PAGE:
The lobby at the Housing and Urban Development Department is draped in posters of smiling families, houses painted fresh enough to smell, and block letters that proclaim "New Homeowner." HUD Secretary Shaun Donovan still believes in that idyllic image, even after a housing crisis that crushed equity for millions of Americans or, in the worst cases, forced them out of their foreclosed homes.
Donovan's vision for homeownership rejects the bubble frenzy of the 2000s and harks back to a simpler — he calls it "sustainable" — dream of the American home as a castle, not a means to a quick profit.
"The mentality of kind of using homes as ATMs that we got to three years ago — don't mistake that with the long-term, fundamental belief that most Americans had in their homes not as piggy banks, but as a place to raise their kids, a place to invest in, and, in the long run, a place to build equity in that they could pass on to their kids and their grandkids," he said. "We can get back to that if we do it responsibly."
Is homeownership still an achievable dream for most Americans? Is it still the government's place to support it?
DONOVAN: Absolutely, it remains a dream for a huge number of Americans, and it's one we ought to help Americans achieve. But for too long, the country was too focused on getting people into homes, not sustaining them in homes. So what has to be our goal is sustainable homeownership.
We also need a balanced housing policy. For too long, we have focused on homeownership to the exclusion of rental housing. This isn't an either/or proposition. The real issue is, how do we create a ladder of housing opportunity, where each of the rungs along the way is solid and isn't going to fall out from under somebody as they step up that ladder?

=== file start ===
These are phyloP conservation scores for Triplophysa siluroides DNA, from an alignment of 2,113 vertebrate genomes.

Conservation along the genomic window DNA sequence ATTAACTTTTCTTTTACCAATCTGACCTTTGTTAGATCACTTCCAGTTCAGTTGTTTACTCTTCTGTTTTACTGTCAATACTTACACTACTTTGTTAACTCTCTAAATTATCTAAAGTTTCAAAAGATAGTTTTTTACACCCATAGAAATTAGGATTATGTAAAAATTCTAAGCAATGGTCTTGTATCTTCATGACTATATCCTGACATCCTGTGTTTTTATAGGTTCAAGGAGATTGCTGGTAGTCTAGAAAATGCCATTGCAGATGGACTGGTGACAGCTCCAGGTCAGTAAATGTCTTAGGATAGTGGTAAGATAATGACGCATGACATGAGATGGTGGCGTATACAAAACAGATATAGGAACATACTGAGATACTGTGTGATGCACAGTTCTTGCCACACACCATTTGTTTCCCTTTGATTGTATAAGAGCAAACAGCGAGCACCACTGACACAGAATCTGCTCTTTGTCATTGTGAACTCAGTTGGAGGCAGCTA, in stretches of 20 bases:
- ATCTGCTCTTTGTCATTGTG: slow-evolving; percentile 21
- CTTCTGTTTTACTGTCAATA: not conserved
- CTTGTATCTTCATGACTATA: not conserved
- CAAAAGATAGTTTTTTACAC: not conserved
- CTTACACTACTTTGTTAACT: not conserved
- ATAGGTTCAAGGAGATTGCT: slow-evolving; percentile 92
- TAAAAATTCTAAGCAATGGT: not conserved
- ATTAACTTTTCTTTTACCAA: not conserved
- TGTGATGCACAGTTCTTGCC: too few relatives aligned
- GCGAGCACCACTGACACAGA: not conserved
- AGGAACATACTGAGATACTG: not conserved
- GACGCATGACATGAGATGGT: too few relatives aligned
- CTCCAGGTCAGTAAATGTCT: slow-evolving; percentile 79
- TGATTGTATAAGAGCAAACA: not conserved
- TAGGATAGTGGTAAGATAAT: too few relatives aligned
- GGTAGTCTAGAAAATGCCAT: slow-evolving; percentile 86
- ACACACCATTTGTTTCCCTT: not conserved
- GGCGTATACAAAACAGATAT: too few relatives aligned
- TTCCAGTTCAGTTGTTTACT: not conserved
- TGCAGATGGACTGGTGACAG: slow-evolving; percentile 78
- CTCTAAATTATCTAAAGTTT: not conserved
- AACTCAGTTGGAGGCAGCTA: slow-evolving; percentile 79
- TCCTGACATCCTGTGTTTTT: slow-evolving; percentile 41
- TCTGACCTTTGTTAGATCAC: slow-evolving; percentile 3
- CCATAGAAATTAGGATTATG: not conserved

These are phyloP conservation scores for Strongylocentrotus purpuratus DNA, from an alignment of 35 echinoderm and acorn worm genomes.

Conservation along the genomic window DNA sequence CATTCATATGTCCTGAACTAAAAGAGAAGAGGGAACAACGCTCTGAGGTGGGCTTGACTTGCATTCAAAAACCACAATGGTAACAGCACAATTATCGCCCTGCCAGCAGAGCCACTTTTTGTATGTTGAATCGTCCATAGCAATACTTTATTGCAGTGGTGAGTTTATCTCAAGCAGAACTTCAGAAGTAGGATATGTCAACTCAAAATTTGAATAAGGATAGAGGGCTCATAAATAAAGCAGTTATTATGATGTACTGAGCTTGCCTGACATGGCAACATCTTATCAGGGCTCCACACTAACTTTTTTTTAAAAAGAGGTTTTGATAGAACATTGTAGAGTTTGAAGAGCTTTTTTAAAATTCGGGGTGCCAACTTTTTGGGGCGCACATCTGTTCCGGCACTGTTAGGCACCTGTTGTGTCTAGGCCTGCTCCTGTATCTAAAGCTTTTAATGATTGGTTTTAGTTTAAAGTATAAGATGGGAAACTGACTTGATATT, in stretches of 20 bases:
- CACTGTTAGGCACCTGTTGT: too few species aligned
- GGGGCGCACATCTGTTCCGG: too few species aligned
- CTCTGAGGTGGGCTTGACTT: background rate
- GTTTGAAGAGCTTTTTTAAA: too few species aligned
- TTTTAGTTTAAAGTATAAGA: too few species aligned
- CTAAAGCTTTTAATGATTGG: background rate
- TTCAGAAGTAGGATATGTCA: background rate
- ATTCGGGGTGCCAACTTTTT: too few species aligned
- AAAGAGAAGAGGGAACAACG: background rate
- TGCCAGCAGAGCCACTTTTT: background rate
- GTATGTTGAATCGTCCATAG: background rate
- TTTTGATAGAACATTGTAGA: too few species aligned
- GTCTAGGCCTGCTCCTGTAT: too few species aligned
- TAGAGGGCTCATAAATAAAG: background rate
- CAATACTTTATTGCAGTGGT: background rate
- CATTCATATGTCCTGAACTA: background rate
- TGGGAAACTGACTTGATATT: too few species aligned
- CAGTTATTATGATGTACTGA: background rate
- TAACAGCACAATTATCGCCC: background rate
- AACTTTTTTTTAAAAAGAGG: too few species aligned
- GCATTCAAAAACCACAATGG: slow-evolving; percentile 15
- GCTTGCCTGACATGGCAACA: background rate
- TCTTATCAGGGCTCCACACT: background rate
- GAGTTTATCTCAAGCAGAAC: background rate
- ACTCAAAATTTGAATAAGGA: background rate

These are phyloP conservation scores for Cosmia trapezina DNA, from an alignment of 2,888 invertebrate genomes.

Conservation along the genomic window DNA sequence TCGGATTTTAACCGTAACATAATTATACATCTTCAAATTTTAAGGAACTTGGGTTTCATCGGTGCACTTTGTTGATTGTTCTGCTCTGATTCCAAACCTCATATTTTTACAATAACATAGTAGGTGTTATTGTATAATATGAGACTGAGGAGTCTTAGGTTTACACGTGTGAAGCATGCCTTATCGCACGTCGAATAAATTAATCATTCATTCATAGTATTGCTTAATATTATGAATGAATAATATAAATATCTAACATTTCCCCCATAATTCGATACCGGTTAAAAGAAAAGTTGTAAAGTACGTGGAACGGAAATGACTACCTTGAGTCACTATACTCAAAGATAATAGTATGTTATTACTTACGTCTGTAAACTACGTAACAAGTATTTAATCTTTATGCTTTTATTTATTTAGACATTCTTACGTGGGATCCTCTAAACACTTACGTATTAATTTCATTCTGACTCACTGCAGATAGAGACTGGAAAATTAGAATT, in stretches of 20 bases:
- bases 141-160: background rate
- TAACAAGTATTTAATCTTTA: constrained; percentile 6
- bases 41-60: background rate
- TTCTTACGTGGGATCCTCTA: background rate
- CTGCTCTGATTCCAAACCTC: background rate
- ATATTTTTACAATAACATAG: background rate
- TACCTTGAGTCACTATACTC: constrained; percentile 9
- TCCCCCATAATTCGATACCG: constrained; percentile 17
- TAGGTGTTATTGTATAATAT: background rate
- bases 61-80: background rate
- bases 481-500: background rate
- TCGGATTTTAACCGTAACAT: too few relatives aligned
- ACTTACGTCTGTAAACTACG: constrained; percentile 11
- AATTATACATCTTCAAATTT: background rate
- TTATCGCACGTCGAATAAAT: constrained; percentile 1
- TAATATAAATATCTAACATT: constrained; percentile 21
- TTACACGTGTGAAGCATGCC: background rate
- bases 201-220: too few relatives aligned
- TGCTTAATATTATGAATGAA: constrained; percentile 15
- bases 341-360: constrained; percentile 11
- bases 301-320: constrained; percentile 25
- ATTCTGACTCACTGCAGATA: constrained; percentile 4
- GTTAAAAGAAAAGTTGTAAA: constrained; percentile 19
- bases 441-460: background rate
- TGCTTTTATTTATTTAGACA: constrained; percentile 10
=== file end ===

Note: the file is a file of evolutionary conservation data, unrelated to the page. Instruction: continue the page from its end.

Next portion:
Can we have a sustainable market if the government is propping it up by guaranteeing home loans?
DONOVAN: Look at what [the Federal Housing Administration] has done. When [the Obama administration] came in, it seemed every month there was another editorial in The Wall Street Journal or someplace saying FHA was going to be the next big bailout. And yet, FHA's been able to continue to [pursue] its mission of reaching low- and moderate-income buyers, including large majorities of African-American and Latino homebuyers. It's an explicit guarantee; it's fully priced at the time we make loans — with projected losses — and, in fact, since we came into office, we've outperformed the projections our independent actuaries had for how our revenues and our expenses and our losses would perform. I think we've done a lot to reform FHA and show how a government guarantee can be effective.
In the wake of the crash, is housing still a smart gateway to the middle class? Or should we be steering people to other investments?
DONOVAN: It's a very different thing to say, "I'm going to buy a home and expect the value [to rise] with inflation. I have a fixed-payment, 30-year mortgage, which allows me to build equity over time. [This house is something] which I can leave to my kids or my grandkids." That's a very different expectation than, "Two years from now, because I got a teaser rate, I'm going to be able to flip that home and I've made a fortune."
Should we go back to where we were three years ago? Absolutely not. Does that mean that homeownership is going to be more expensive? Yes. Does that mean that there are going to be some folks who were able to buy homes three years ago that won't be able to? Yes. But that doesn't mean that homeownership doesn't provide the fundamental bedrock of access to the middle class that it did for generations.
The author is economics correspondent for National Journal.